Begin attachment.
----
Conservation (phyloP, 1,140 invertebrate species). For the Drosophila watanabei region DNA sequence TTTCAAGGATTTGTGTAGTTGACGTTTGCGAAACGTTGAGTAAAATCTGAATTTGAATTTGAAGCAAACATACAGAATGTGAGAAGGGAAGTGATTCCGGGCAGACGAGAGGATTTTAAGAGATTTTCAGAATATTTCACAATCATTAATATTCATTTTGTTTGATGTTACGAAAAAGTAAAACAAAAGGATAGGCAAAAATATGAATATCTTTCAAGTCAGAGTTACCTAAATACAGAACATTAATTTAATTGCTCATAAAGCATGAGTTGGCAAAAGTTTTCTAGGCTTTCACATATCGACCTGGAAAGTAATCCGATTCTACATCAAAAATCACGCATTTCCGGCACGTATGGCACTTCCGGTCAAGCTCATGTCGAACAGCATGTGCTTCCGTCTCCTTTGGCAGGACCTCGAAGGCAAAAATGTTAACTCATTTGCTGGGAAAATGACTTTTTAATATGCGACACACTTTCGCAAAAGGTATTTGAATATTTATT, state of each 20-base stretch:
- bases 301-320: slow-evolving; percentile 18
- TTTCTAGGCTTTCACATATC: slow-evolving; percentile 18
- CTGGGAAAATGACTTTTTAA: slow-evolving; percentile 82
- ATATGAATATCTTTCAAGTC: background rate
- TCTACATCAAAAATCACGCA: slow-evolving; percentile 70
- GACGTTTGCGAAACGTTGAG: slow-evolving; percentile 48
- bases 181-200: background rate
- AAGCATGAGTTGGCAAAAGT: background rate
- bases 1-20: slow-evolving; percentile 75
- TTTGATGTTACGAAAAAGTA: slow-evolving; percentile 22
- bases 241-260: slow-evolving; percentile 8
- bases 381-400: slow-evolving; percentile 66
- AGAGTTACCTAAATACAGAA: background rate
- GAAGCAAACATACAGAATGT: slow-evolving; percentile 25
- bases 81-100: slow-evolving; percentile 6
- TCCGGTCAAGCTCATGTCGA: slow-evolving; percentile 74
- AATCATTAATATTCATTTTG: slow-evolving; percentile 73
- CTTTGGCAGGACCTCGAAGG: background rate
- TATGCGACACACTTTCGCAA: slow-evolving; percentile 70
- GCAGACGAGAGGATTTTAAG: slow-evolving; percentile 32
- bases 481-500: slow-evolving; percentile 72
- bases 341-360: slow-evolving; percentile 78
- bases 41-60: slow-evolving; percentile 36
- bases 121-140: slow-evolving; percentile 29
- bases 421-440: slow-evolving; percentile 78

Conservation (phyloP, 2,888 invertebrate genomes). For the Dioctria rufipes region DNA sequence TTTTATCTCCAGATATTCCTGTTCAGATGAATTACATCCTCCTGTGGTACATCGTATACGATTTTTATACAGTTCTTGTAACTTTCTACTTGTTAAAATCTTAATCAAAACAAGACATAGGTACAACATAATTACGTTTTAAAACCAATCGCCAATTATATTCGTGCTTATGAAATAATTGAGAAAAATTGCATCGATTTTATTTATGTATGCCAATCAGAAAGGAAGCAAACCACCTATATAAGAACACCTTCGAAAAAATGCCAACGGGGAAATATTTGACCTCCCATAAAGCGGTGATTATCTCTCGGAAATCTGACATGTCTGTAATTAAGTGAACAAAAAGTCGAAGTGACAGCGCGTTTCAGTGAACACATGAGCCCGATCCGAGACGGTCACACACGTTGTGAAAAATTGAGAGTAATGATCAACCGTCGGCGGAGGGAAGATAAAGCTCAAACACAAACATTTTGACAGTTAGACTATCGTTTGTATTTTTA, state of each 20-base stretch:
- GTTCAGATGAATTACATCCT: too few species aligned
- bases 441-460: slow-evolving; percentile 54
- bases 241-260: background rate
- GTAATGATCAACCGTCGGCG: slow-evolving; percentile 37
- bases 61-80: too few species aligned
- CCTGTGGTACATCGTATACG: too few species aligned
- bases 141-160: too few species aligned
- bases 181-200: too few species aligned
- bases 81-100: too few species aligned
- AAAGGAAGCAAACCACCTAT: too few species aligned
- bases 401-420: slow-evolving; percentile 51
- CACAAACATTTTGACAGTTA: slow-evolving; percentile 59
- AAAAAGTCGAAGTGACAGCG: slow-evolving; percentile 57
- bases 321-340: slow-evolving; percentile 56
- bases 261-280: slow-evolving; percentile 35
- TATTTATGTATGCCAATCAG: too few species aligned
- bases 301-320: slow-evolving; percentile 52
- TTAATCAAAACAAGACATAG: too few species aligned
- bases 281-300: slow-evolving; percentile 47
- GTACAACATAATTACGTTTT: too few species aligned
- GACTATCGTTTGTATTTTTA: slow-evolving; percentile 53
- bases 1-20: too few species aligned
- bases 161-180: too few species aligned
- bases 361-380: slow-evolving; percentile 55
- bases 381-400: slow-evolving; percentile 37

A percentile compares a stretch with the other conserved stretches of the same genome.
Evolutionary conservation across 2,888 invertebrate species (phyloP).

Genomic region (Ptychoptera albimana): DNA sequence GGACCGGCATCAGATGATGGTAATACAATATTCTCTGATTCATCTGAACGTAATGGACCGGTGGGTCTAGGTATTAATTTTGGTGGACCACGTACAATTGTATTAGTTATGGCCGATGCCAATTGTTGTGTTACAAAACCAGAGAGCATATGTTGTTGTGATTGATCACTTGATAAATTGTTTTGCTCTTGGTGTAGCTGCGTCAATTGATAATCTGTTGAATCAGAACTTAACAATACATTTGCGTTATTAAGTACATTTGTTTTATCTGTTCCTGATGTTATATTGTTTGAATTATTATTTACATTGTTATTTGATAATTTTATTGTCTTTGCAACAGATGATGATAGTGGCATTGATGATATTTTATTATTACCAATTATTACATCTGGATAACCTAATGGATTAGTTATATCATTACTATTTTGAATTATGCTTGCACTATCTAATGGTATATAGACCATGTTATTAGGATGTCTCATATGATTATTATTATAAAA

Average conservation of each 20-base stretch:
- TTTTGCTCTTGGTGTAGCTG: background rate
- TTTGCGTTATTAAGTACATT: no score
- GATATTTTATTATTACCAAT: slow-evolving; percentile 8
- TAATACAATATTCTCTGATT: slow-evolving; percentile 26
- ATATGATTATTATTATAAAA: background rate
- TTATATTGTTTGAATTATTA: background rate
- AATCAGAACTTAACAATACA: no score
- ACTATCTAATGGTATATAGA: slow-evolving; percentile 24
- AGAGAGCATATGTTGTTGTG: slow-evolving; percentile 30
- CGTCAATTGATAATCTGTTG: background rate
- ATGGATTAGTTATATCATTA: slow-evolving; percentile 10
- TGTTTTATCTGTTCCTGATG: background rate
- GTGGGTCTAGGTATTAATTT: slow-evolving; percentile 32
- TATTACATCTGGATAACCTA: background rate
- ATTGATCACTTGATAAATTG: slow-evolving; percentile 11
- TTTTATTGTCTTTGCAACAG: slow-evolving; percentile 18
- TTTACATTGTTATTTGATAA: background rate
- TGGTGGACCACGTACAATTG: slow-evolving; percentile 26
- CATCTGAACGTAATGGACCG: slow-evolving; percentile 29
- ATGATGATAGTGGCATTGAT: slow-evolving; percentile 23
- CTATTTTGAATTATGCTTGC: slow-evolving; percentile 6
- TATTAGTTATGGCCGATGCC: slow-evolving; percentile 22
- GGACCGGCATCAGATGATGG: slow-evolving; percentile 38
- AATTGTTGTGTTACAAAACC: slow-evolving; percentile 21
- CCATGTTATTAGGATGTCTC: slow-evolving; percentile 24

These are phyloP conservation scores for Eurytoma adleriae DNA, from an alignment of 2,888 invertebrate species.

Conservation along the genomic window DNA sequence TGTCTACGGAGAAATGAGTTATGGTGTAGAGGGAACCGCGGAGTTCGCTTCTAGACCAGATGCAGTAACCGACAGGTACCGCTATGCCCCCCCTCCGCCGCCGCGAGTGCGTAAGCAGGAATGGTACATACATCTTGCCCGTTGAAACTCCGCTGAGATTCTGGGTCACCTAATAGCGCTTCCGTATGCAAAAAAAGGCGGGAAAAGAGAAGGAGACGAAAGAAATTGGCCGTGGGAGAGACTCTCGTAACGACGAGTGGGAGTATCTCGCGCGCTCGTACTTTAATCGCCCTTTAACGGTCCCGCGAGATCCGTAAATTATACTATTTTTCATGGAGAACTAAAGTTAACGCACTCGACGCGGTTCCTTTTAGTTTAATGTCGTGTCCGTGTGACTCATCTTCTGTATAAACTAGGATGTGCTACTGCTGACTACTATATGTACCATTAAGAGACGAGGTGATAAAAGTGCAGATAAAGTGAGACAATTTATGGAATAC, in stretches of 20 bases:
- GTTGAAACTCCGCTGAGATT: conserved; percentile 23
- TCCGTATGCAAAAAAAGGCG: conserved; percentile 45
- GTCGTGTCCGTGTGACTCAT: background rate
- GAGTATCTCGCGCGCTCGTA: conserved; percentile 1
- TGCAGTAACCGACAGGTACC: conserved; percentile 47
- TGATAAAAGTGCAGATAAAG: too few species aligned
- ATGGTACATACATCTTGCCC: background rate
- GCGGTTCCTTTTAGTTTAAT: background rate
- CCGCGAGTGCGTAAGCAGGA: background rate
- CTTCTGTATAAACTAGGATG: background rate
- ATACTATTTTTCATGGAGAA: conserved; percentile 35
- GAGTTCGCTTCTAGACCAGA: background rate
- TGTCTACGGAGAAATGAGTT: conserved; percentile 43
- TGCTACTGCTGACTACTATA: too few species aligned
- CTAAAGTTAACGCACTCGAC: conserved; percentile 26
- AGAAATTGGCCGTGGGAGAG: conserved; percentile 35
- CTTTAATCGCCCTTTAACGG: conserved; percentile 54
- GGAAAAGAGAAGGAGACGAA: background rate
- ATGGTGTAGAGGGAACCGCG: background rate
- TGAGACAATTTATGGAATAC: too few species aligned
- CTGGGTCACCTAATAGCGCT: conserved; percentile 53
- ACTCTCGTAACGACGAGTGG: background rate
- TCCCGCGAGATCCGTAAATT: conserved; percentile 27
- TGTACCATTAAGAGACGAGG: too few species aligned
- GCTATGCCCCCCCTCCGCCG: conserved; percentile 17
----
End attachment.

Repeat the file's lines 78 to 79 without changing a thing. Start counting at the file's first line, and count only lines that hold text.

- TATTAGTTATGGCCGATGCC: slow-evolving; percentile 22
- GGACCGGCATCAGATGATGG: slow-evolving; percentile 38